• this is what i use; thanks. I am curious why pd.read_csv(<s3path>) works as expected but for writing we have to use this work around.. except in the case that i'm writing directly to the s3 bucket my jupyter is in.
    – Renée
    Aug 29 '18 at 10:44
  • 1
    @michcio1234 how can i do the same in append mode ? I need to append the data in existing csv on s3
    – j '
    Dec 5 '19 at 7:21
  • 1
    @j' s3fs doesn't seem to support append mode. Dec 6 '19 at 10:35
50

This is a more up to date answer:

import s3fs

s3 = s3fs.S3FileSystem(anon=False)

# Use 'w' for py3, 'wb' for py2
with s3.open('<bucket-name>/<filename>.csv','w') as f:
    df.to_csv(f)

The problem with StringIO is that it will eat away at your memory. With this method, you are streaming the file to s3, rather than converting it to string, then writing it into s3. Holding the pandas dataframe and its string copy in memory seems very inefficient.

If you are working in an ec2 instant, you can give it an IAM role to enable writing it to s3, thus you dont need to pass in credentials directly. However, you can also connect to a bucket by passing credentials to the S3FileSystem() function. See documention:https://s3fs.readthedocs.io/en/latest/

6
  • 1
    For some reason when I did this every line was skipped in the output CSV
    – kjmerf
    Aug 20 '19 at 22:40
  • hmm. not sure why that would happen. perhaps try with another pandas df to see if you still get the problem? If your version of pandas supports it, try @amit-kushwaha 's answer, where you pass the s3 url directly to to_csv(). seems like a cleaner implementation.
    – erncyp
    Sep 4 '19 at 9:38
  • @erncyp I seem to be getting there error: botocore.exceptions.ClientError: An error occurred (AccessDenied) when calling the PutObject operation: Access Denied ... I have even made the bucket PUBLIC READ and I have added the following Actions, under my specific account IAM user, in the Bucket Policy:"Action": [ "s3:PutObject", "s3:PutObjectAcl", "s3:GetObject", "s3:GetObjectAcl", "s3:DeleteObject" ]
    – ajoros
    Apr 29 '20 at 9:46
  • seems like you are lacking the permissions? Make sure to attach S3 read write permissions to the IAM role you are using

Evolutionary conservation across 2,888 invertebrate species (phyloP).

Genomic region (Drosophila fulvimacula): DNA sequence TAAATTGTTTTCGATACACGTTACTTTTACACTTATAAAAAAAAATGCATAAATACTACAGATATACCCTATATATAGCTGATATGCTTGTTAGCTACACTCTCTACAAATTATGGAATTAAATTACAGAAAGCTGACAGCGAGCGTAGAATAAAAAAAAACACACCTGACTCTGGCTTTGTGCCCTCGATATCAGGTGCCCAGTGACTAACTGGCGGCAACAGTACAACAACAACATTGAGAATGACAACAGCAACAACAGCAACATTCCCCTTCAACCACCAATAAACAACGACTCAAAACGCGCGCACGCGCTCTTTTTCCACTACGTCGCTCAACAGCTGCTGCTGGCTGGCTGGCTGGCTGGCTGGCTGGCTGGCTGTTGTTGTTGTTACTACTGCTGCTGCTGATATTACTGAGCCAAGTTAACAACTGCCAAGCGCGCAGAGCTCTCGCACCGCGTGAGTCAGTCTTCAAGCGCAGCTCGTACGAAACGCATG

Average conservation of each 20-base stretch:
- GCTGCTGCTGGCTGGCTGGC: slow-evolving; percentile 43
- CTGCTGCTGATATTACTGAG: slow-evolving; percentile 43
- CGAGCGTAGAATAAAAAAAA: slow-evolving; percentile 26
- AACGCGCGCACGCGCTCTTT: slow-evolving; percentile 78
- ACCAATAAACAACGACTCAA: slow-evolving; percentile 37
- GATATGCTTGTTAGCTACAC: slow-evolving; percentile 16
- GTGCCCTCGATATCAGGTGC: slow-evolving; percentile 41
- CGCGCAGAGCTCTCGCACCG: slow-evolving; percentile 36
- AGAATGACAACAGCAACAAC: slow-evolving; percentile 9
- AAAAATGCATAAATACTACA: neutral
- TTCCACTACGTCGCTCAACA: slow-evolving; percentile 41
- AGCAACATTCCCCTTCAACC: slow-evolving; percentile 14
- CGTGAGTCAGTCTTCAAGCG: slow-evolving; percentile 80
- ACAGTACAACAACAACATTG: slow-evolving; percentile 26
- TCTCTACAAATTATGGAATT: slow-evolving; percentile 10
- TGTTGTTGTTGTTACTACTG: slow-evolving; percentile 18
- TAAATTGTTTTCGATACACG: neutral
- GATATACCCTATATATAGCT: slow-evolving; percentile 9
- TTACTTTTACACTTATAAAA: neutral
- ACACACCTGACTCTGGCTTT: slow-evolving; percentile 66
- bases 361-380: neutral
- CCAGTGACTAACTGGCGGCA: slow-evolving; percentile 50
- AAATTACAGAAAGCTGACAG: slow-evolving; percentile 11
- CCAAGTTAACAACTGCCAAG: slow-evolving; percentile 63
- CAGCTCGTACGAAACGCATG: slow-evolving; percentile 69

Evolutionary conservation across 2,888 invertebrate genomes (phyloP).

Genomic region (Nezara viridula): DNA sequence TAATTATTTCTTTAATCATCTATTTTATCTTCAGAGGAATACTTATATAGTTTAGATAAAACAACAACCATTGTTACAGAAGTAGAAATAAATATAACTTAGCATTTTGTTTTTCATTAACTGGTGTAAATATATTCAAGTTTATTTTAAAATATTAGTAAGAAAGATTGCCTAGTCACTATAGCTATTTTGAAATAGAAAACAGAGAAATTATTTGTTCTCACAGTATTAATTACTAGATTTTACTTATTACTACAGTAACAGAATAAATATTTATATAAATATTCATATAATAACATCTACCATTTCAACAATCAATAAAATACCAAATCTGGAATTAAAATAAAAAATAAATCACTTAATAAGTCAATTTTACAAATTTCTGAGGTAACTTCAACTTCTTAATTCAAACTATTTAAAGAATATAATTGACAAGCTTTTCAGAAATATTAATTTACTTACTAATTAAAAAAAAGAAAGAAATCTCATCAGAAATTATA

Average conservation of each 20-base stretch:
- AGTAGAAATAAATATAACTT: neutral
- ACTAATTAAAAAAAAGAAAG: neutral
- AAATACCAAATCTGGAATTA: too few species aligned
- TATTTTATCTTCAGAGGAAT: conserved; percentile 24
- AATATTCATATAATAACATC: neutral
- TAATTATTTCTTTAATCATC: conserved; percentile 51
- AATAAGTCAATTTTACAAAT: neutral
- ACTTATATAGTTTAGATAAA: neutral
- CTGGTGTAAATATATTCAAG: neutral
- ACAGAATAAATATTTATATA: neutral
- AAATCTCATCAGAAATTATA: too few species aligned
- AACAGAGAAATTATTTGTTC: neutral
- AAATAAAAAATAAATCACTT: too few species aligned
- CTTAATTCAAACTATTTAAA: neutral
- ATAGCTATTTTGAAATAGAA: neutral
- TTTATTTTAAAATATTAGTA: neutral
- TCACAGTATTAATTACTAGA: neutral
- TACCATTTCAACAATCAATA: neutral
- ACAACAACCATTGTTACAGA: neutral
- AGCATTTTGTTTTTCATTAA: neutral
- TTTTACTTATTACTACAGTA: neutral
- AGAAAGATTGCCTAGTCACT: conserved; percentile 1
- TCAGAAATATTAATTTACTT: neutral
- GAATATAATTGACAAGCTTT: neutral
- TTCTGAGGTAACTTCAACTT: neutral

– erncyp
    Apr 29 '20 at 10:15
  • @erncyp I have AdministratorAccess policy attached to my IAM user, so in theory I should be able to read/write just fine... Oddly, I am able to write just fine when I use the following function I made, using another StackOverflow user's advice (fyi semi-colons are end-of-line since i dont know how to format in comment section): def send_to_bucket(df, fn_out, bucketname): csv_buffer = StringIO(); df.to_csv(csv_buffer); s3_resource = boto3.resource('s3'); s3_resource.Object(bucketname, fn_out).put(Body=csv_buffer.getvalue());
    – ajoros
    May 1 '20 at 8:12
14

If you pass None as the first argument to to_csv() the data will be returned as a string. From there it's an easy step to upload that to S3 in one go.

It should also be possible to pass a StringIO object to to_csv(), but using a string will be easier.

3
  • Will be easier in which way? What is the correct way to do it ?
    – Eran Moshe
    Jan 9 '18 at 13:24
  • @EranMoshe: either way will work correctly, but obviously it's easier to pass None to to_csv() and use the returned string than it is to create a StringIO object and then read the data back out.
    – mhawke
    Jan 10 '18 at 0:26
  • As a lazy programmer that's what I did. And you meant easier for the programmer who writes less code :>
    – Eran Moshe
    Jan 10 '18 at 6:06
12

You can also use the AWS Data Wrangler:

import awswrangler as wr
    
wr.s3.to_csv(
    df=df,
    path="s3://...",
)

Note that it will handle multipart upload for you to make the upload faster.

11

I found this can be done using client also and not just resource.

from io import StringIO